Dr. Dong has authored over seventy papers and patents. Several of his inventions have been licensed and are currently under development as drug candidates for clinical trials. He serves as a scientific advisory board member for Oncorus Inc. Dr. Dong is the recipient of Young Innovator in Cellular and Molecular Bioengineering from the Biomedical Engineering Society, Maximizing Investigators’ Research Award from the National Institute of General Medical Sciences (NIGMS), Ohio State Early Career Innovator of the Year, and The American Association of Pharmaceutical Scientists (AAPS) Emerging Leader Award.
Anna Gutkin, PhD, Dan Peer’s Lab in Tel Aviv, Israel
Targeted CRISPR/Cas9 nanomedicine for therapeutic genome editing in cancer
Anna Gutkin is a PhD student in Dan Peer’s Precision nanomedicine laboratory at Tel- Aviv University. She received her B.Sc. (cum laude) in the combined program for Medical and life science at Tel- Aviv University and M.Sc. in Molecular Genetics and Biochemistry (summa com laude) at Tel- Aviv University. Her Ph.D. research project focuses on harnessing genome editing nanomedicine for cancer therapy.
Her research in collaboration with Dr. Daniel Rosenblum was recently published in Science Advances and arouse great interest. In the past year, she received 7 excellence prizes for her work including the prestigious Marian-Gertner Institute for Medical Nanosystems Excellence Research award, The Smolarz Research Excellence award and the Glazer Excellence Award for outstanding graduate students.
Eric van der Helm, VP | Head of Synthetic Biology & Bioinformatics, SNIPR Biome, Denmark
SNIPR BIOME - a CRISPR and Microbiome company. Therapeutic applications of CRISPR gene editing and first development candidate in Cancer Patients
SNIPR Biome is pioneering a novel use of CRISPR-Cas technology to address human diseases. The company uses CRISPR to selectively and precisely decimate target bacteria, while leaving the rest of the microbial community intact and unharmed.
Eric van der Helm is currently heading the synthetic biology and bioinformatics efforts at SNIPR BIOME. He previously worked at the University of Washington (UW) in the USA on the computational design of protein-protein interactions involved in cancer immunotherapy in the group of David Baker. Previously, Eric was part of the Sommer lab at the Novo Nordisk Foundation Center for Biosustainability at the Technical University of Denmark (DTU) where he focused on the development of a novel platform for drug discovery using genetically engineered bacteria and CRISPR systems. Since the inception of SNIPR BIOME his work revolves around managing the synthetic biology, data analytics and automation efforts geared towards human microbiome modulation using CRISPR technologies.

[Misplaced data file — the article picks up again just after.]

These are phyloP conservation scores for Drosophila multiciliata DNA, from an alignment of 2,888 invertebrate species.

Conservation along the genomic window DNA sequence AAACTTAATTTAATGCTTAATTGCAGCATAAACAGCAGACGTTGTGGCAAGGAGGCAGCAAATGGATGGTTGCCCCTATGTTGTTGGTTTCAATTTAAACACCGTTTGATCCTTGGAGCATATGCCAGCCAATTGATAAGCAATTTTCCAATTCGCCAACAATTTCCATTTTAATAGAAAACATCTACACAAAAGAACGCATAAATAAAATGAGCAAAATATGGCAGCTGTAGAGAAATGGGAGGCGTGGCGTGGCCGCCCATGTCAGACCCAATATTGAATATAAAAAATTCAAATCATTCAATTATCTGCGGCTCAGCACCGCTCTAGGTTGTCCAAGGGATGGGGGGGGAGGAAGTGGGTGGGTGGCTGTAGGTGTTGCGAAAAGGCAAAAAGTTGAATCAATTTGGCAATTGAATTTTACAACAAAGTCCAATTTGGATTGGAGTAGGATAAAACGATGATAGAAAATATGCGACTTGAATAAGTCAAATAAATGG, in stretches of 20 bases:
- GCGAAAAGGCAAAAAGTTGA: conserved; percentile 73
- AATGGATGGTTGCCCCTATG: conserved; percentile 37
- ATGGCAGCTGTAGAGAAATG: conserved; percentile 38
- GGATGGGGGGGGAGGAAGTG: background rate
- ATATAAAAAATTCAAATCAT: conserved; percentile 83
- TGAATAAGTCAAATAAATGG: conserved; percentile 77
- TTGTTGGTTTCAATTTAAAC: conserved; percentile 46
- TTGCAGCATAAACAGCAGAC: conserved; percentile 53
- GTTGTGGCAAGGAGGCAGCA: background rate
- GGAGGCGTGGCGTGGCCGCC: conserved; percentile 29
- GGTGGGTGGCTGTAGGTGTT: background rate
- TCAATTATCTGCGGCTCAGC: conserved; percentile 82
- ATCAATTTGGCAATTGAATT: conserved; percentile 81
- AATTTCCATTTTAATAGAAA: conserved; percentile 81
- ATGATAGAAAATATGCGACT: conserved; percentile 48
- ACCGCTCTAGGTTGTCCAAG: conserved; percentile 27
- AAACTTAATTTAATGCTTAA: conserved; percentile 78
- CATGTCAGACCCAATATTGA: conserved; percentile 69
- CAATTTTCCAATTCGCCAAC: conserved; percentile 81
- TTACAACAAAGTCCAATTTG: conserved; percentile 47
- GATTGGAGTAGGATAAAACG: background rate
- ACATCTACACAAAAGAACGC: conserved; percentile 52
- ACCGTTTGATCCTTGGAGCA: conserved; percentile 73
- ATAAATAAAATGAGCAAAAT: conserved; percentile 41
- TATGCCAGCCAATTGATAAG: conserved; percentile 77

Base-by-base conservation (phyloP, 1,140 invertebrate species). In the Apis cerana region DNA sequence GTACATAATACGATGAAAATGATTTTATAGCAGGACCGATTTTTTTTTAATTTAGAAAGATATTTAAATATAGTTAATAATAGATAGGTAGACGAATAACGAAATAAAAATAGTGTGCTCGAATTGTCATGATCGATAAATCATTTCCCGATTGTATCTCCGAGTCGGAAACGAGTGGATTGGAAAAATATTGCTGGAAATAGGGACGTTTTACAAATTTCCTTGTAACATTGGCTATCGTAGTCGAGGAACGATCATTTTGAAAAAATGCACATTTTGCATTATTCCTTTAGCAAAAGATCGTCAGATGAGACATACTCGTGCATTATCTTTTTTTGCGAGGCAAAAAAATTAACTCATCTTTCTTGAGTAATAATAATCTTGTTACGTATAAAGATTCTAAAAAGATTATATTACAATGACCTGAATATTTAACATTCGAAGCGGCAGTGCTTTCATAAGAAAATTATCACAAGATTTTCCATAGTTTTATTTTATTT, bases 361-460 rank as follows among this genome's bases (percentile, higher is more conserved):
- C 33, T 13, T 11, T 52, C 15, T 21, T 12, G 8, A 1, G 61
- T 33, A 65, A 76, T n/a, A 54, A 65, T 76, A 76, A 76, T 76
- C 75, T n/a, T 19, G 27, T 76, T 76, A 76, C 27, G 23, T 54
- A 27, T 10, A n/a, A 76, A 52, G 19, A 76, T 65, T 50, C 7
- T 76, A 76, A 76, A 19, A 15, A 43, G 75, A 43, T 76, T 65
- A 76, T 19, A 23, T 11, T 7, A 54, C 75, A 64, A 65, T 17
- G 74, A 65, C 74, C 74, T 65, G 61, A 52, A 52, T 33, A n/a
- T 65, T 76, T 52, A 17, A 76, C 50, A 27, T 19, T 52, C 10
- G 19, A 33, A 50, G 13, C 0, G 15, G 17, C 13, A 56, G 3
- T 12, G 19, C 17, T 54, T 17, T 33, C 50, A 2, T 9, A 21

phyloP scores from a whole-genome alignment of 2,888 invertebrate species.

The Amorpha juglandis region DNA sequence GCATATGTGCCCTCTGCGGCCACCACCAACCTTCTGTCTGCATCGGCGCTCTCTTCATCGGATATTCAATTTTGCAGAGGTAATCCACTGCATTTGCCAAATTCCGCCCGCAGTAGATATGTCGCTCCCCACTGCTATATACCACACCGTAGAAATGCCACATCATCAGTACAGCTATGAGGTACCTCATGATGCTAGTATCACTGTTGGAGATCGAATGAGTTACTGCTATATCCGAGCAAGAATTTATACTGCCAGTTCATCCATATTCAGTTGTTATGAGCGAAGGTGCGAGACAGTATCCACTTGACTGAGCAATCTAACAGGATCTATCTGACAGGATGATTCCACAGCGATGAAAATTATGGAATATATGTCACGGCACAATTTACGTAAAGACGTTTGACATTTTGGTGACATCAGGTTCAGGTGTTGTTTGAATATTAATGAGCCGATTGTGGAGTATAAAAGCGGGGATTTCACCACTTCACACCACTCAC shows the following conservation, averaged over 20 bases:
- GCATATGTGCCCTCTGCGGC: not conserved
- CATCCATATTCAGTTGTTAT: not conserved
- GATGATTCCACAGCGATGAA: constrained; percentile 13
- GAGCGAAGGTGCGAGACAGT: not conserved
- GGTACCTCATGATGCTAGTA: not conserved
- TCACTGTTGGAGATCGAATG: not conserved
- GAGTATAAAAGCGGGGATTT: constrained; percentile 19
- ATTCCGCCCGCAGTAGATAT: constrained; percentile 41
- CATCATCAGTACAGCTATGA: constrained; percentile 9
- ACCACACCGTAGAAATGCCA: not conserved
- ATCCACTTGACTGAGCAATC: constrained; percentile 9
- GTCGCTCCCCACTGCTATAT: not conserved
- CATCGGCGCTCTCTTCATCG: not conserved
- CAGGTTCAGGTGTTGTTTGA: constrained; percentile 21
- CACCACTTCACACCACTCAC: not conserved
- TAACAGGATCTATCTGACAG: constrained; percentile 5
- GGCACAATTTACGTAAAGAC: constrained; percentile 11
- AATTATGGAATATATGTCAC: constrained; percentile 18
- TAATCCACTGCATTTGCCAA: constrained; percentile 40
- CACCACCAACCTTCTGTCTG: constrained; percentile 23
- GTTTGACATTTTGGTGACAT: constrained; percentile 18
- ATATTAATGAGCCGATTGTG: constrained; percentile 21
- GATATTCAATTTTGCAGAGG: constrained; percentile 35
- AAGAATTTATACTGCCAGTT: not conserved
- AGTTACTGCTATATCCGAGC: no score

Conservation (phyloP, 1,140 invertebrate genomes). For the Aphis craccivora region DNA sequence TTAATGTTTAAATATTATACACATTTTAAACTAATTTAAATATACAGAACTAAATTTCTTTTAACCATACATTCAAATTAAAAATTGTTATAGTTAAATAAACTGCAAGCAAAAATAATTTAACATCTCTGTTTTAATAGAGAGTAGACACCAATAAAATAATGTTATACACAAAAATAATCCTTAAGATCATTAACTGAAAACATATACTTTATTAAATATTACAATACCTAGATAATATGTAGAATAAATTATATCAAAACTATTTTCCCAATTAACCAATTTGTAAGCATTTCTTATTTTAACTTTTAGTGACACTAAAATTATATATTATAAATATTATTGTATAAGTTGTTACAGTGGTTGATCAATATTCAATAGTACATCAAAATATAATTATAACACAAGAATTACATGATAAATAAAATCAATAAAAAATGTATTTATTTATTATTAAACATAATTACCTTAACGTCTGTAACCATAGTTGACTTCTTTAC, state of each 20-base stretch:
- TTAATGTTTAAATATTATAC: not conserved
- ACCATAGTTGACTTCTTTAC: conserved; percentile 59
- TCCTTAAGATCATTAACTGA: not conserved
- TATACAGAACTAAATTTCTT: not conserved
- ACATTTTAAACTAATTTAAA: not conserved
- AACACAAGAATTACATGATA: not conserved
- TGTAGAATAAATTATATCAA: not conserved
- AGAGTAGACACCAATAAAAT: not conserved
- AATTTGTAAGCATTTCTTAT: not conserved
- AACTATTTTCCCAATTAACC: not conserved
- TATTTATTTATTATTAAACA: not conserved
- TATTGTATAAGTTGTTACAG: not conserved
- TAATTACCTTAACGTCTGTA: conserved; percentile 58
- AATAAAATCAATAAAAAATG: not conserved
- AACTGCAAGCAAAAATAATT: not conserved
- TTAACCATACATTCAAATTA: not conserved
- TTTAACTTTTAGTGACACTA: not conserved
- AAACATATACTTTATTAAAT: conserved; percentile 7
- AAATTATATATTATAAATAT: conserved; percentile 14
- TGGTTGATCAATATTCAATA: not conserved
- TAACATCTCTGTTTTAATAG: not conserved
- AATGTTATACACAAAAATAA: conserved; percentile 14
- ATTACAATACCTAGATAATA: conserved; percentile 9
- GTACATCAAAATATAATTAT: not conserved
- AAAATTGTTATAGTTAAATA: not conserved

Yuan Ping, PhD, Principal Investigator, Zhejiang University, China
Controlled Delivery of Biomacromolecules for Therapeutic Genome Editing
Yuan Ping obtained his Ph.D. degree from National University of Singapore. He pursued his postdoctoral training at Singapore Institute of Materials Research and Engineering, The University of Melbourne, and Nanyang Technological University.
He became a principle investigator at College of Pharmaceutical Sciences, Zhejiang University, where he established his own research group in 2017, and was promoted to tenured associated professor in 2020. His primary research interests focus on biomaterials for the delivery of biomacromolecules for therapeutic genome editing.